patients, associated with any evidence of drug-induced lupus. It is possible therefore that extension of Dr Marshall's investigation to larger numbers of patients, with appropriate age-matched controls, could result in conclusions different from those reported. However, their finding that all prazosin-related ANF patterns were of the speckled variety is very unusual. When ANF did occur in patients on prazosin in our study it was not restricted to this morphological pattern. This suggests that there may be some unusual factors influencing results in Dr Marshall's patients. The full data from which this summary is drawn will be presented elsewhere. J D WILSON R J BOOTH J Y BULLOCK Department of Medicine, University of Auckland School of Medicine, Auckland, New Zealand 1

Wilson, J D, et al, British


1978, 1, 14.

Treatment and survival in advanced breast cancer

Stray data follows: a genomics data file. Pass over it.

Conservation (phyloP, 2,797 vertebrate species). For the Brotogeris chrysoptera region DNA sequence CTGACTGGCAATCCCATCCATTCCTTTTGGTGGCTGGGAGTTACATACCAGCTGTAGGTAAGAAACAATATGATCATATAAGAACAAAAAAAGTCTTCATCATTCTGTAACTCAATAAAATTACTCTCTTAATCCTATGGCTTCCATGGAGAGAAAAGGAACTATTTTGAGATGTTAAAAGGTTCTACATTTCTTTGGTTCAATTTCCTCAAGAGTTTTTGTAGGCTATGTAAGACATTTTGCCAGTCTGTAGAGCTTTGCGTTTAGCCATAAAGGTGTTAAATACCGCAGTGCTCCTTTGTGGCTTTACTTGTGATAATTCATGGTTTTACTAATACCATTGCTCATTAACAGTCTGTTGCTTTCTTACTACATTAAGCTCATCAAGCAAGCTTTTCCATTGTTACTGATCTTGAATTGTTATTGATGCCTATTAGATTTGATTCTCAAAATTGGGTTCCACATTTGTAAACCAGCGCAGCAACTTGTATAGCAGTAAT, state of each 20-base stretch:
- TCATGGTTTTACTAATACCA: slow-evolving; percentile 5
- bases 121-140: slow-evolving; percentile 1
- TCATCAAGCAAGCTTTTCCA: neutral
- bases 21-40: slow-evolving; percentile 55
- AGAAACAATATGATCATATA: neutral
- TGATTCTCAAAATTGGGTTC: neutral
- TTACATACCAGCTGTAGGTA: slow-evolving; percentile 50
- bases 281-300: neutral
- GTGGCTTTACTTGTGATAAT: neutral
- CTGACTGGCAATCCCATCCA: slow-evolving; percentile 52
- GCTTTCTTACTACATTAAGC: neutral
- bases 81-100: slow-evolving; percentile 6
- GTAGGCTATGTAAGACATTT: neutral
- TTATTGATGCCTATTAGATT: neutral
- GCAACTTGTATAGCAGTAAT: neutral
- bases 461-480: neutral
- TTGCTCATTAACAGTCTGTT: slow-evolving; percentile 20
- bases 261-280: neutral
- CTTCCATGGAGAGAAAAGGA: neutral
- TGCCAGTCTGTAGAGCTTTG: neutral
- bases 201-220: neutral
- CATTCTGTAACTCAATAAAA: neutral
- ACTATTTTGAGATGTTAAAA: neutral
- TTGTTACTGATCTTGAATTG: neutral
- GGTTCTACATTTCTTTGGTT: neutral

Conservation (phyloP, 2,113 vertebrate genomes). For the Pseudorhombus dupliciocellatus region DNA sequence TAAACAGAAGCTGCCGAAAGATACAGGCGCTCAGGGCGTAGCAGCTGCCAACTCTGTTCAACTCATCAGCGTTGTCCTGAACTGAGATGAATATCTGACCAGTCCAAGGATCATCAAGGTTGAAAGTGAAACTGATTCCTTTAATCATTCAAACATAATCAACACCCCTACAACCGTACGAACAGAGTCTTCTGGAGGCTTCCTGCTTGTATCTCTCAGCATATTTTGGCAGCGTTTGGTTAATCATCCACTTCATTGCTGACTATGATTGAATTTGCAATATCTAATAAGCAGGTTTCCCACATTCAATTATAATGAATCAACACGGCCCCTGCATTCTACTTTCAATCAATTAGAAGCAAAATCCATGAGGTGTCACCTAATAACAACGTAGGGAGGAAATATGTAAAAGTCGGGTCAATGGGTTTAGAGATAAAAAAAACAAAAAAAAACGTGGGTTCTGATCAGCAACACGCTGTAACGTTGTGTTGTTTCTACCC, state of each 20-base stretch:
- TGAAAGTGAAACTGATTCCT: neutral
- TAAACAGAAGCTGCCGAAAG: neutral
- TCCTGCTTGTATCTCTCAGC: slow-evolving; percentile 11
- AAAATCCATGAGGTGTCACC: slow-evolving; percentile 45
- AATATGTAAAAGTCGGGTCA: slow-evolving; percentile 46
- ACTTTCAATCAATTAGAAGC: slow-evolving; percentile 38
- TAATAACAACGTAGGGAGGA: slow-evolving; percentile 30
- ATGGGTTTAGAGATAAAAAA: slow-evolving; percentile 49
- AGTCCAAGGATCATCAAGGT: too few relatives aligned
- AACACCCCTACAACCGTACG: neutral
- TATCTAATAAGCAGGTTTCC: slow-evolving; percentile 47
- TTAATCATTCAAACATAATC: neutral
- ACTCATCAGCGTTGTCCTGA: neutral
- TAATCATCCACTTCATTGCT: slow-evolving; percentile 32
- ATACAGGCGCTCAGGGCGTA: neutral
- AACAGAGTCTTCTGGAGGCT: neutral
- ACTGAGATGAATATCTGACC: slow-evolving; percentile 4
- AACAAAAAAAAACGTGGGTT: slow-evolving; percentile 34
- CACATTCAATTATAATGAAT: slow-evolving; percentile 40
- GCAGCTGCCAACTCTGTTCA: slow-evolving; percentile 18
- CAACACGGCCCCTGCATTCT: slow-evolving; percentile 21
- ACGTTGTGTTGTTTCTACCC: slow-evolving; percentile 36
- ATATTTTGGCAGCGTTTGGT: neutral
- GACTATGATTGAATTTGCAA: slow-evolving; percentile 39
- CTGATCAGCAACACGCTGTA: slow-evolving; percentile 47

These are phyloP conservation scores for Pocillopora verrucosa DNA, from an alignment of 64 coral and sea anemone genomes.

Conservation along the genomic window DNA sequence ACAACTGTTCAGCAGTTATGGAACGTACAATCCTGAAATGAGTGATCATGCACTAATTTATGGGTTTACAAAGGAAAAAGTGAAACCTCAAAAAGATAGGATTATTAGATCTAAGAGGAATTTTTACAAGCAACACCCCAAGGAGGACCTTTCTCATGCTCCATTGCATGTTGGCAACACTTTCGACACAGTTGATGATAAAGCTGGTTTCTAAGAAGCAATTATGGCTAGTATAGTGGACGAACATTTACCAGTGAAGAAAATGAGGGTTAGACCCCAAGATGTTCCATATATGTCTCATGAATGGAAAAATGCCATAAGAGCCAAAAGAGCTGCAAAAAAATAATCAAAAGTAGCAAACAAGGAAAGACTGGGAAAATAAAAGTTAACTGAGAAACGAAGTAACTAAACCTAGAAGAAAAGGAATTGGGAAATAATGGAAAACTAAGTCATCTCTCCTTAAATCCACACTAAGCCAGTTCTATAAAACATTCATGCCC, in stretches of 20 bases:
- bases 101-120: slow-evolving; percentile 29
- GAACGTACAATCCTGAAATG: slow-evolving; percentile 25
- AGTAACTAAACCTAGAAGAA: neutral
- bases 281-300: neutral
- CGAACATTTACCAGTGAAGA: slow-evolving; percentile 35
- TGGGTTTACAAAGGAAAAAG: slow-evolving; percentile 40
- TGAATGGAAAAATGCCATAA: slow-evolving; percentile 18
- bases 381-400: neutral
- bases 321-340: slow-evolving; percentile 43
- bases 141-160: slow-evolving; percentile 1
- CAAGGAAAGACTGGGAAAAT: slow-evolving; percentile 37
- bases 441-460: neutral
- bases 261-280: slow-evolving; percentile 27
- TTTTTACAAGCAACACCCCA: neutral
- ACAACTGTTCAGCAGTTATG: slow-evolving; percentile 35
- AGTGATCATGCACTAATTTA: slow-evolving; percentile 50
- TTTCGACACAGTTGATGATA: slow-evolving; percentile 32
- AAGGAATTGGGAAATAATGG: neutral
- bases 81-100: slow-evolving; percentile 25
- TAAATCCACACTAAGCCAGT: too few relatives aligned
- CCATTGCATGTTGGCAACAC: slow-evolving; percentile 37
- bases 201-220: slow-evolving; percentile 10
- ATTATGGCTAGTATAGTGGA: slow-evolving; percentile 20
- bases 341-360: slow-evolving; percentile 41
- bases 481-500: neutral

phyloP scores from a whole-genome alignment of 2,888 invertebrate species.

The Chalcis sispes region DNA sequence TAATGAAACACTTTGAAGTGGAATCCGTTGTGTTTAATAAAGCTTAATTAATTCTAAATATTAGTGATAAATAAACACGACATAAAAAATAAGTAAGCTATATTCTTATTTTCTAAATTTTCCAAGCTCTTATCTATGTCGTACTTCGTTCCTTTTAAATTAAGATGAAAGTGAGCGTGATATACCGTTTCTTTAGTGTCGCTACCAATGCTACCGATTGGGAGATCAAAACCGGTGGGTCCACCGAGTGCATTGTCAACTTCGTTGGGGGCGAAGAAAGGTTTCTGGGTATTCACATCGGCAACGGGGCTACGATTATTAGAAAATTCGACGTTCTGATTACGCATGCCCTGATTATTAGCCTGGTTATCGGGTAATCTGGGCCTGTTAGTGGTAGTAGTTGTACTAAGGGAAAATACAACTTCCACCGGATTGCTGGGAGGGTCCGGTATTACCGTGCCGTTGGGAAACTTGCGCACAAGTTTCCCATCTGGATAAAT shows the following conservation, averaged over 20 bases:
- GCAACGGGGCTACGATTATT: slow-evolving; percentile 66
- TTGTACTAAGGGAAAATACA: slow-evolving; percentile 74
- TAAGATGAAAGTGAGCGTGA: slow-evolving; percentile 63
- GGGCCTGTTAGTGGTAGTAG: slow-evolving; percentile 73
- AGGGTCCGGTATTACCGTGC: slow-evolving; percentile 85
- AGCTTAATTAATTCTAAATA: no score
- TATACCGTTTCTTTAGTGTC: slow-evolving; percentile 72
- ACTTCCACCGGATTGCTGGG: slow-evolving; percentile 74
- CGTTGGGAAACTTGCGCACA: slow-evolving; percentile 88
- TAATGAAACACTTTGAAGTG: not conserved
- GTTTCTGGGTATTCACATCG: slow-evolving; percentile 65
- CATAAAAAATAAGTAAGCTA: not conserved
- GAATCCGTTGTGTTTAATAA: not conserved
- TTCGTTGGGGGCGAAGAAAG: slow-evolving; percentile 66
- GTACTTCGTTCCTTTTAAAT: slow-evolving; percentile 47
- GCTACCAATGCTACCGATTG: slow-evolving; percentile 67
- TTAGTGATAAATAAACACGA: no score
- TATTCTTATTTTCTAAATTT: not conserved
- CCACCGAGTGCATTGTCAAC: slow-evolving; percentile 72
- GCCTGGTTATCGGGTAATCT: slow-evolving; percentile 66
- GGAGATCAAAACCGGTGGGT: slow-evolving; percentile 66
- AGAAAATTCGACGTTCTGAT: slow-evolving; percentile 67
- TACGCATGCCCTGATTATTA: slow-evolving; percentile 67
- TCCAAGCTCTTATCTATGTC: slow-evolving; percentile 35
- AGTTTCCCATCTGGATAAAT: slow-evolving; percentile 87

SIR,-Dr T Priestman and his colleagues have reported the results of a comparative trial of endocrine versus cytotoxic treatment in advanced breast cancer (16 December, p 1673; 14 May 1977, p 1248). In their trial they administered oestrogen to postmenopausal patients with lung metastases and prednisone to postmenopausal patients with spread to liver or lymphangitis carcinomatosa and compared the therapeutic results with those of cytotoxic agents. In cases of extensive visceral involvement (the authors do not report details about the extension of metastases) the patients are at immediate risk. In these cases we believe it is not justifiable to treat them with oestrogens or only steroids (no matter what kind of trial they did) when it is well known that it takes at least three to four weeks for a hormonal response, whereas an immediate therapeutic response is needed. The treatment of choice is an intensive chemotherapeutic combination (including steroids). S C TSILIACOS A E ATHANASIOU Oncology Outpatient Clinic, Idrima Kinonikon Asfaliseon, Athens, Greece